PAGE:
|Publication number||US5798021 A|
|Application number||US 08/587,630|
|Publication date||Aug 25, 1998|
|Filing date||Jan 17, 1996|
|Priority date||Jan 17, 1996|
|Also published as||US5895543|
|Publication number||08587630, 587630, US 5798021 A, US 5798021A, US-A-5798021, US5798021 A, US5798021A|
|Inventors||Terry L. Stiles|
|Original Assignee||Central Plastics Company|
|Export Citation||BiBTeX, EndNote, RefMan|
|Patent Citations (7), Non-Patent Citations (7), Referenced by (7), Classifications (35), Legal Events (9)|
|External Links: USPTO, USPTO Assignment, Espacenet|
1. Field Of The Invention
This invention relates to apparatus for clamping a fitting to a pipe such as during an electrofusion process, and more particularly to a clamping apparatus which is installed from only one side of the pipe and does not require support on the opposite side thereof.
2. Description Of The Prior Art
Plastic pipe and fittings are now widely used in a great variety of applications. Such fittings and pipe are frequently connected using adhesives. However, adhesives may not seal completely if not carefully applied, and in some cases, the adhesives themselves may be hazardous.
A recent development is the use of electrofusion fittings. Such fittings comprise a body of thermoplastic material having an electrical resistance heating or fusing element molded into the fitting adjacent to a surface of the body. In operation, an electric current is supplied to the electrofusion element which causes it to heat so that the thermoplastic material in the pipe is melted or softened and thereby the fitting is fused or welded to the pipe or another fitting. Electrofusion has the advantages of eliminating adhesives and providing a satisfactory, consistent connection between the plastic components. This reduces the likelihood of bad connections and the resultant leakage.
One known fusing procedure is to attach a saddle joint to a length of pipe. The saddle joint can comprise one or more connections so that another line may be connected and tapped into the original pipe. Also, other elements, such as valves, etc., may be connected to the pipe in this way.
In attaching a fusion saddle joint, a known clamping apparatus is typically positioned around the pipe. This clamping apparatus has a mechanism for clamping the fitting to one side of the pipe and clamping against the opposite side of the pipe so that the fitting is held in place during the fusion process. That is, such prior art clamping devices require support of the pipe on the opposite side from the saddle fitting to be attached.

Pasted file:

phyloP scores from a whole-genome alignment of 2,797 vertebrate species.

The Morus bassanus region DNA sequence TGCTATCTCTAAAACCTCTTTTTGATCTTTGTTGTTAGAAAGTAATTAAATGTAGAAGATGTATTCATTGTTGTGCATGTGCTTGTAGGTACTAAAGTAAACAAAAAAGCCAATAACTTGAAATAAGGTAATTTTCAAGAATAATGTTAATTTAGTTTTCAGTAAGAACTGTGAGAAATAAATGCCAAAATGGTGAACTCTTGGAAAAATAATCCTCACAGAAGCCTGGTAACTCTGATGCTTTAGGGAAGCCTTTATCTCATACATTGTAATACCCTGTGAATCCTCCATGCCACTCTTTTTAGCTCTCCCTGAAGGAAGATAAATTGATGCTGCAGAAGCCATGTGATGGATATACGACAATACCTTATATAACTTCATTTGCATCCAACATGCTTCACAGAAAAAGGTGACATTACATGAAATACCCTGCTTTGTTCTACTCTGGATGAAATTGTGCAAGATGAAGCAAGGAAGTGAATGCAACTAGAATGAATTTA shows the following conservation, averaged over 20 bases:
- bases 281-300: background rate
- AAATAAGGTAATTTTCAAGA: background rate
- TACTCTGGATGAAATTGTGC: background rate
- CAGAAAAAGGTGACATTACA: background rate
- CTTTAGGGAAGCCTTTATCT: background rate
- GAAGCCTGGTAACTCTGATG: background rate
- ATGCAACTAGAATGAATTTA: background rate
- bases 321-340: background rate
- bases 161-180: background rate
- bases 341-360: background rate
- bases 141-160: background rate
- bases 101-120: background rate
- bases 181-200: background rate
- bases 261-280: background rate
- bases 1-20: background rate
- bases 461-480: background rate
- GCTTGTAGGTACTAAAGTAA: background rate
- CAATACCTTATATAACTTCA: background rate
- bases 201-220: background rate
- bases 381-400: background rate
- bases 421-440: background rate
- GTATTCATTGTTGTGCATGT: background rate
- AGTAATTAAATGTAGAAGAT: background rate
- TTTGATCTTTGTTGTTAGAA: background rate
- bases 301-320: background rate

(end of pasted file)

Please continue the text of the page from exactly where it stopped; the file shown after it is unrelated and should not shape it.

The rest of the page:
Such a clamping apparatus have worked well, but in some applications, it is not convenient to use because it requires support on the opposite side of the pipe. For example, the location of the pipe may prevent the positioning of a support thereunder. Also, in the case of buried pipe, to use such clamping apparatus, it is necessary to totally excavate around the pipe so that the apparatus can be positioned under the pipe.
Therefore, there is a need for an apparatus which does not require a support on the opposite side of the pipe and which can be installed from only one side of the pipe. The clamping apparatus of the present invention meets this need and can be installed from one side of the pipe. It clamps the fitting and an inner surface of the pipe, thus being usable in situations where a support under the pipe is not practicable or would add additional costs, such as where a pipe portion is buried.
The clamping apparatus of the present invention is designed primarily for use in an electrofusion process wherein a plastic fitting is fused to a length of plastic pipe or other fitting. However, it can be used when fittings and pipe or other fittings are joined by other processes as well.
The clamping apparatus is designed for use with a fitting positioned adjacent to an opening formed in a length of pipe and comprises a first portion adapted for engaging an outer surface of the fitting, a second portion adapted for engaging an inner surface of the pipe, and means for moving the first and second portions to a clamping position thereof, wherein the fitting is clamped against the pipe. The means for moving the first and second portions is preferably characterized by an adjusting stem threadingly engaged with one of the first and second portions. The first portion may comprise a clamping plate, and the second portion may comprise a locking bar pivotally attached to the adjusting stem. The locking bar may also be rotatably attached to the adjusting stem.
The apparatus further comprises means for pivoting the locking bar between first and second positions thereof with respect to the adjusting stem. In the first position, the adjusting stem and locking bar may be inserted through an opening in the fitting and the opening in the pipe, and in the second position, the locking bar may be clampingly engaged against an inner surface of the pipe.
The locking bar preferably has a long end and a short end extending from the point of pivotation with respect to the adjusting stem. This results in a weight differential between the long and short ends which tends to cause the locking bar to rotate from the first position to the second position thereof. Thus, the means for pivoting may be characterized at least in part by this weight differential on the locking bar. The means for pivoting may be further characterized by a cable attached to the locking bar and extending out of the fitting. The cable is preferably attached to the long end of the locking bar so that tension may be applied to the cable to pull on the long end to overcome the tendency to rotate due to the weight differential. In one embodiment, the cable extends through a hole in the first portion.